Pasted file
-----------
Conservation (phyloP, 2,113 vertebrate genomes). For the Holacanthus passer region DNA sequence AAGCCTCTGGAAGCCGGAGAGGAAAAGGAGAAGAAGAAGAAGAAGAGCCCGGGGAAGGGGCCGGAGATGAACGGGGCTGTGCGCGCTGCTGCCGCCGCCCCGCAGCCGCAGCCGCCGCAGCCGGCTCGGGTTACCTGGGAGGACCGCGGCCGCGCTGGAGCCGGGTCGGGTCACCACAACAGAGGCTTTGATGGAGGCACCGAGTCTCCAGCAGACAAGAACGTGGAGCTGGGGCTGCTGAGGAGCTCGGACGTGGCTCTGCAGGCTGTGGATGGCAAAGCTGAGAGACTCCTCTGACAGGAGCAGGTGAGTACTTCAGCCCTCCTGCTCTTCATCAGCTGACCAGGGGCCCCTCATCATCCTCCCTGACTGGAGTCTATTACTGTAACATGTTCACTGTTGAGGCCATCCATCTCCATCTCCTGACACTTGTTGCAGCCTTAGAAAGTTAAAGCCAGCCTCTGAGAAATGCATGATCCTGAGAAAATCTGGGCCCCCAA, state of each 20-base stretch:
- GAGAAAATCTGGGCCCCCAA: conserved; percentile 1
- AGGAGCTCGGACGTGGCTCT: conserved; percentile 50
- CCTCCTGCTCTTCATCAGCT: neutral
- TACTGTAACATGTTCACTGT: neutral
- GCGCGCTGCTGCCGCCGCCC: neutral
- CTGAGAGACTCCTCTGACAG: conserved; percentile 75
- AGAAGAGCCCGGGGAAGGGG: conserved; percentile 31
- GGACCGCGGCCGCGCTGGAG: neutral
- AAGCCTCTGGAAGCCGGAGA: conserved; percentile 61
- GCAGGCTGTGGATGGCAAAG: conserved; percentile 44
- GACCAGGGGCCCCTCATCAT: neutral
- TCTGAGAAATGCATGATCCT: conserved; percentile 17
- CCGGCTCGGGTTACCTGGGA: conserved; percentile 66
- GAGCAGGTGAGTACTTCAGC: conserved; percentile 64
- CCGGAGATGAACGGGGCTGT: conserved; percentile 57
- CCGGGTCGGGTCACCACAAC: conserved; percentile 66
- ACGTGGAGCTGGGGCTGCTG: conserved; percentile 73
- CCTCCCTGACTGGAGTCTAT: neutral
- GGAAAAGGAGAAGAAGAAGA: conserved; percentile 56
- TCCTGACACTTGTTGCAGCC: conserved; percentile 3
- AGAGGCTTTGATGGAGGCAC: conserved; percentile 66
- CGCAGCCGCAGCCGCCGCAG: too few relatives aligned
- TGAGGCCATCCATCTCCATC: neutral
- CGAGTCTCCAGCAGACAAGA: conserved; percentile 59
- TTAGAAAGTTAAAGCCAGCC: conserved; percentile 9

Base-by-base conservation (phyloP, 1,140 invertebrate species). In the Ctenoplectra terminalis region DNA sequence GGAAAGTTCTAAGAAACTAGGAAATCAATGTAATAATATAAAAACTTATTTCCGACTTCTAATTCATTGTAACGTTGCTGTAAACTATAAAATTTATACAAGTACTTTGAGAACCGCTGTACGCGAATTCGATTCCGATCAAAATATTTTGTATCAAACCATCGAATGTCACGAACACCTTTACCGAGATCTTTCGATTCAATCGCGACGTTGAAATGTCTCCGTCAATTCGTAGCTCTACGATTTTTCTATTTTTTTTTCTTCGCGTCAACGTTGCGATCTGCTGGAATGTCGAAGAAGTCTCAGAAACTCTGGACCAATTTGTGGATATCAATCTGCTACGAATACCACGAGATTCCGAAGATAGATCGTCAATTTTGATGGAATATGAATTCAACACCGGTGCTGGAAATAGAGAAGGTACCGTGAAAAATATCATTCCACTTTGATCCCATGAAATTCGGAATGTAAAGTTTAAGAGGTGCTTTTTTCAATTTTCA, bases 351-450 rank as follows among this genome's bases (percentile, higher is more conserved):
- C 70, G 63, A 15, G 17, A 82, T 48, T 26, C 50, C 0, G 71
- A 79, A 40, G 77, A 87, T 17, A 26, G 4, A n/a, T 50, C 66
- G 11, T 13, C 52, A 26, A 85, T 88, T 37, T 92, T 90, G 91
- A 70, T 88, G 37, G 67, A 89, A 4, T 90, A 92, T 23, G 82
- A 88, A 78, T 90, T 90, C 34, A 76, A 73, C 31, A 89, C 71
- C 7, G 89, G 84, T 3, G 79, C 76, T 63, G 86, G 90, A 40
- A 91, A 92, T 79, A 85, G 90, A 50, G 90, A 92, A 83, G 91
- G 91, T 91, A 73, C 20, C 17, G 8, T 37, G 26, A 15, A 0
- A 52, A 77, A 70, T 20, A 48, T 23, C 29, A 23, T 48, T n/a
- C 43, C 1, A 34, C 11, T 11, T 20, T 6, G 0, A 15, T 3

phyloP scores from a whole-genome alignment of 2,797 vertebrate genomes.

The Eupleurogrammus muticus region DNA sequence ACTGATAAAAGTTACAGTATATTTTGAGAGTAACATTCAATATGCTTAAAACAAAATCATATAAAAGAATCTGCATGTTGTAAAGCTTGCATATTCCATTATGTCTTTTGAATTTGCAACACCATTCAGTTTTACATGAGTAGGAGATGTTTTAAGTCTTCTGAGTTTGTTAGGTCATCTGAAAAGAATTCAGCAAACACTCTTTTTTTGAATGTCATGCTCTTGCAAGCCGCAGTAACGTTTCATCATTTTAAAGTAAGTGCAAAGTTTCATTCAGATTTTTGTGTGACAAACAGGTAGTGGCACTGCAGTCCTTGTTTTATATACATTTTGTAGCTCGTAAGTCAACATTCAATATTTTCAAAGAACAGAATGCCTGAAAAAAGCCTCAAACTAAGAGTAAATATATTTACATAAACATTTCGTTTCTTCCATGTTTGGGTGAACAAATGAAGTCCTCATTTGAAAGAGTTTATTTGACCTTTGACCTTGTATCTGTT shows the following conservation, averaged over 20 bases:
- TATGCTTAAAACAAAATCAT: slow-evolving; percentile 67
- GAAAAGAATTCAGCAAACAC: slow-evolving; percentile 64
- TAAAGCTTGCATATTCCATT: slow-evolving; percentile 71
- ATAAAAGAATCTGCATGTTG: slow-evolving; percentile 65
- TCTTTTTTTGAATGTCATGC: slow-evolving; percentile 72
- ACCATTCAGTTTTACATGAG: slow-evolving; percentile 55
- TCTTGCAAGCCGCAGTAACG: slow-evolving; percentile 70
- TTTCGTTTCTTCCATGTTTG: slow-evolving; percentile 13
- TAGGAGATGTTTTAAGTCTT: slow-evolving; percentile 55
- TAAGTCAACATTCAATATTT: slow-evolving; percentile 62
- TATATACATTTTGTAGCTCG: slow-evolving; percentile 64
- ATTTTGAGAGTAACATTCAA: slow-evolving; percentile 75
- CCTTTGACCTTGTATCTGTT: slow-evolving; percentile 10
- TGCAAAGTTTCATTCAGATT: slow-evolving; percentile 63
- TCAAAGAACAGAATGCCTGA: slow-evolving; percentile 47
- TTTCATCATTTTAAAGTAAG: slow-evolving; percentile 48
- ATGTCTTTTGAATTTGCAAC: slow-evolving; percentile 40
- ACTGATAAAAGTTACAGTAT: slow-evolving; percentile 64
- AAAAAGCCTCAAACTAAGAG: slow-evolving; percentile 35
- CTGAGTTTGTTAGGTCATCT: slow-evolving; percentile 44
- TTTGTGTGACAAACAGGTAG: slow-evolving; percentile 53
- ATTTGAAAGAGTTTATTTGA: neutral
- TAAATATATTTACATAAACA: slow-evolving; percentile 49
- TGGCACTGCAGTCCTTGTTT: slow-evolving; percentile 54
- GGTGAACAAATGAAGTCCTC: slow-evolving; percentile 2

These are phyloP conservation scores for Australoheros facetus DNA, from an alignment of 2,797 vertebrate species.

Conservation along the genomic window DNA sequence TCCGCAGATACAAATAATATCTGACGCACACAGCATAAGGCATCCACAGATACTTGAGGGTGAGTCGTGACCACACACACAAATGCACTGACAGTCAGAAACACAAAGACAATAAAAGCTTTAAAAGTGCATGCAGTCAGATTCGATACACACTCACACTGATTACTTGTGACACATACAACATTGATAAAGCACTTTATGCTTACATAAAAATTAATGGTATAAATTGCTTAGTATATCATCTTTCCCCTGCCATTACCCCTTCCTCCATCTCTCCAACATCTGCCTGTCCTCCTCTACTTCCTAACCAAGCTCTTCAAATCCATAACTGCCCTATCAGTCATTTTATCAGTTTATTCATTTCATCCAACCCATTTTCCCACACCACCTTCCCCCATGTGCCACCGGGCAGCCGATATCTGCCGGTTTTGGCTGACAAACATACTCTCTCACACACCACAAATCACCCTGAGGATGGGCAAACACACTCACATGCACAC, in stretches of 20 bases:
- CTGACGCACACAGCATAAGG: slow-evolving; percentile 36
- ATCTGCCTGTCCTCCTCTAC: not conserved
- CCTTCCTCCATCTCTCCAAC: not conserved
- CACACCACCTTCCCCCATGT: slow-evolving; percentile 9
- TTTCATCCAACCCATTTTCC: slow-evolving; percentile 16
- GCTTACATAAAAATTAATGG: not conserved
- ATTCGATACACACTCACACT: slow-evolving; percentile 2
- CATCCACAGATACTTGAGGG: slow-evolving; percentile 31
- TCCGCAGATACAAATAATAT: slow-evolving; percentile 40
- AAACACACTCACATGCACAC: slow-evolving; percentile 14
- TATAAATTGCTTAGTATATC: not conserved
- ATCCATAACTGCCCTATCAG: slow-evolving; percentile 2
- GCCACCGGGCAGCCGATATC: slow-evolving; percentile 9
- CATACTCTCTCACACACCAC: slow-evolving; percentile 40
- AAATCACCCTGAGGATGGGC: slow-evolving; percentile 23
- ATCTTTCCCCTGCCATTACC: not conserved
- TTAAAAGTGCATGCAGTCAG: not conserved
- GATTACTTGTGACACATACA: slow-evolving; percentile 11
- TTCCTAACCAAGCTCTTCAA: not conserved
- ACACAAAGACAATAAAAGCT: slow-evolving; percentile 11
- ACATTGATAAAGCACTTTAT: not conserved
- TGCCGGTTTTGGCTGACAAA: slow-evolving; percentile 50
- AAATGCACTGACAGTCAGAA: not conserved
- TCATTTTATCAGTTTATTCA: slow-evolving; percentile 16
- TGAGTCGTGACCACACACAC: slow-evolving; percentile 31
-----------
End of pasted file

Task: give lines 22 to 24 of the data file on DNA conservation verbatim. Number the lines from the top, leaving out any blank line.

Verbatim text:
- AGAGGCTTTGATGGAGGCAC: conserved; percentile 66
- CGCAGCCGCAGCCGCCGCAG: too few relatives aligned
- TGAGGCCATCCATCTCCATC: neutral